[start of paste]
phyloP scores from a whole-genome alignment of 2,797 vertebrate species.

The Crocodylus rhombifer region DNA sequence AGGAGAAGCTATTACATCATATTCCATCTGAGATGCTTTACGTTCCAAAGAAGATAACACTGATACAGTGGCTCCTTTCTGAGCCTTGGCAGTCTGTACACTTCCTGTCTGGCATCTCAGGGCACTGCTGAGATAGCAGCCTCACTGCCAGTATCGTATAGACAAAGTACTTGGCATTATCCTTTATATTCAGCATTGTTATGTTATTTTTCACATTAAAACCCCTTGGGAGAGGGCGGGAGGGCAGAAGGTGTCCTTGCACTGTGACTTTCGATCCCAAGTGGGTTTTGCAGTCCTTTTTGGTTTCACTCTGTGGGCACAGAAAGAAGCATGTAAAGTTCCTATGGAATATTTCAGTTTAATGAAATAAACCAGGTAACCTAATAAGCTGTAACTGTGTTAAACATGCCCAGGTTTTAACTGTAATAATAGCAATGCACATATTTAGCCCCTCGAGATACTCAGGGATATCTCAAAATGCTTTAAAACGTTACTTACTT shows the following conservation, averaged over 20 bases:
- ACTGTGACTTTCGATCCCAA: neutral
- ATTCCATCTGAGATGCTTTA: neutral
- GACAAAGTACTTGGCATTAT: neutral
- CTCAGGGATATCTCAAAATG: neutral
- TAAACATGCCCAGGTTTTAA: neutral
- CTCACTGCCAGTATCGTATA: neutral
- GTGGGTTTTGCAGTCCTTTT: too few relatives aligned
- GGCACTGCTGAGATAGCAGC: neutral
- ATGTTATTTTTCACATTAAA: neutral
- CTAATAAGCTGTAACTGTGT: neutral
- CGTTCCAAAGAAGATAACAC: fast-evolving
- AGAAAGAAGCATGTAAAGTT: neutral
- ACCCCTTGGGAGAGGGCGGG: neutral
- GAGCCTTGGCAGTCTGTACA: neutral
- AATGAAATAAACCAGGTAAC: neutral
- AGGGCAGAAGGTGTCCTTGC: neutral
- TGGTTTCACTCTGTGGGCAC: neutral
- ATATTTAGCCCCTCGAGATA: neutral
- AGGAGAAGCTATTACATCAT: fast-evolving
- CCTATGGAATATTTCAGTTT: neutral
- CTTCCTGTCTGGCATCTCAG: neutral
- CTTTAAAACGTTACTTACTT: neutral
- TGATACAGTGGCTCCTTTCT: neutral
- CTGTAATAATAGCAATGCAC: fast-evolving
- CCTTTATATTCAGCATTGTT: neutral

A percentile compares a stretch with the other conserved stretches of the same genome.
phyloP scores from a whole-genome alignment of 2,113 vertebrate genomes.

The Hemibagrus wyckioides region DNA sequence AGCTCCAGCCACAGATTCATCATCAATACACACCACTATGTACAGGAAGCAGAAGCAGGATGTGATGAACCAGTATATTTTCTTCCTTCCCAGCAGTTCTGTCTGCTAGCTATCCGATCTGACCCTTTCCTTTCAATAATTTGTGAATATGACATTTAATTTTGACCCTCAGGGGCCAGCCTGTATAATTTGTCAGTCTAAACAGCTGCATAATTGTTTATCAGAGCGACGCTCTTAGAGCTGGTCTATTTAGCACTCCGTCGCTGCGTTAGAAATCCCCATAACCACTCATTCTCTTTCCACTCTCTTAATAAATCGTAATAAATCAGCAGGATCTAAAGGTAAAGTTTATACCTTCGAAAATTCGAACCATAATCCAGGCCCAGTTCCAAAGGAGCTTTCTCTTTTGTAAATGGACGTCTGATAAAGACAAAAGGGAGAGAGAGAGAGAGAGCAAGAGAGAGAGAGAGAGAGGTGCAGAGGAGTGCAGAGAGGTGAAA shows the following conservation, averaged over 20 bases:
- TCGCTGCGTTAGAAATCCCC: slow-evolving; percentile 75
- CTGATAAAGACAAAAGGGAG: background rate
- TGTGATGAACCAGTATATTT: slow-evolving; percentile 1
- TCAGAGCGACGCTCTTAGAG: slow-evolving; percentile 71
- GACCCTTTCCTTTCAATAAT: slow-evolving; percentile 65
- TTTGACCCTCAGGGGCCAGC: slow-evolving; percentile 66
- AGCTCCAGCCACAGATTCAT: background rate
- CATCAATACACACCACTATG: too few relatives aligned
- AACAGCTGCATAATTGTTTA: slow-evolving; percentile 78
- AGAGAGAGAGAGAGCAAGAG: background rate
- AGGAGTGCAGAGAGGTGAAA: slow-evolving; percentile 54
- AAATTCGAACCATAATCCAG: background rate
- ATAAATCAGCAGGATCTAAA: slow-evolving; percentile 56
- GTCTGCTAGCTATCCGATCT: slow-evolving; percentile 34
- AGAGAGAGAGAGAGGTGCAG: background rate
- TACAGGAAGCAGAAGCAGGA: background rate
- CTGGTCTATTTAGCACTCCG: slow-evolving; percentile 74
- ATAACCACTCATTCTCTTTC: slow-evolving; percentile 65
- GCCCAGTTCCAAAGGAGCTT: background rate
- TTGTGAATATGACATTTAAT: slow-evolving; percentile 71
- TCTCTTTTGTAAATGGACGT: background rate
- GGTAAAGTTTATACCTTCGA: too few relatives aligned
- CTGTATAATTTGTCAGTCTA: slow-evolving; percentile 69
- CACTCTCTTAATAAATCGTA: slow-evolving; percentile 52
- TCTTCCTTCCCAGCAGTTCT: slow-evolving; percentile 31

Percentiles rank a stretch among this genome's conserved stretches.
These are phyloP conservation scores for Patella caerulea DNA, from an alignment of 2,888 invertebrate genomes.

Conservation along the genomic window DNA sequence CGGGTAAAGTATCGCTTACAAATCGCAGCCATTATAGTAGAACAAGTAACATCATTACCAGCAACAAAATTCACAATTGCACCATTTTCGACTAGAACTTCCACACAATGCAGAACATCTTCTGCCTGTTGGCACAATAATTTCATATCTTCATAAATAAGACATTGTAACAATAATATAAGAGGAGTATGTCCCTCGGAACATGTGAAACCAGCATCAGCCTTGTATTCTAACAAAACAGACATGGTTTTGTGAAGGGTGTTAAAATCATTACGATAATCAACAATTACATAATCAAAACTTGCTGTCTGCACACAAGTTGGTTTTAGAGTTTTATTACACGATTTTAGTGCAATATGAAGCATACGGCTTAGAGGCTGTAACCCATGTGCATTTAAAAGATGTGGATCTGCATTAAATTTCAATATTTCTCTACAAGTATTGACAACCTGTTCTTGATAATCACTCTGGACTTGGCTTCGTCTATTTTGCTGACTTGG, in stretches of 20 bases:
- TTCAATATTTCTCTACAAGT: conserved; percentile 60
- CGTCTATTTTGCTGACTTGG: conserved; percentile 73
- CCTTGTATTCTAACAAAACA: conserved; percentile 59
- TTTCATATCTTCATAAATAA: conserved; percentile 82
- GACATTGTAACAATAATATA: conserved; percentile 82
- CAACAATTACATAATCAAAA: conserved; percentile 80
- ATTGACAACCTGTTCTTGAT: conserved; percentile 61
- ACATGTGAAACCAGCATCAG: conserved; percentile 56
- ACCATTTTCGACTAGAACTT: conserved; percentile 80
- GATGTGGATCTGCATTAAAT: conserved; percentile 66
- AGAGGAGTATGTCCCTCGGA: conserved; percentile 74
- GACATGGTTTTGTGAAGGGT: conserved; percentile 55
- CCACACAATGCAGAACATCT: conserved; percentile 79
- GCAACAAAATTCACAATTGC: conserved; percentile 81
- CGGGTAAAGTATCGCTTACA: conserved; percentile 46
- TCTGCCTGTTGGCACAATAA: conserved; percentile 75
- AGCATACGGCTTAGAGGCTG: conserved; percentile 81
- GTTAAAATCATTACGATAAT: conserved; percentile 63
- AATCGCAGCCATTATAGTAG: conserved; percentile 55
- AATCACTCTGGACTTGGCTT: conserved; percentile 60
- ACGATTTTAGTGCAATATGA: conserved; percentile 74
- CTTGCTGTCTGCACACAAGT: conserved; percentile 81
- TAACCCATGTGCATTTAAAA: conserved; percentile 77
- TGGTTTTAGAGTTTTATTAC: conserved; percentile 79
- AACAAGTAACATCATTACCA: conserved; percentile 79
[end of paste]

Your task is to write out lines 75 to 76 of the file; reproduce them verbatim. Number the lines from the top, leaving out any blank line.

- AGCATACGGCTTAGAGGCTG: conserved; percentile 81
- GTTAAAATCATTACGATAAT: conserved; percentile 63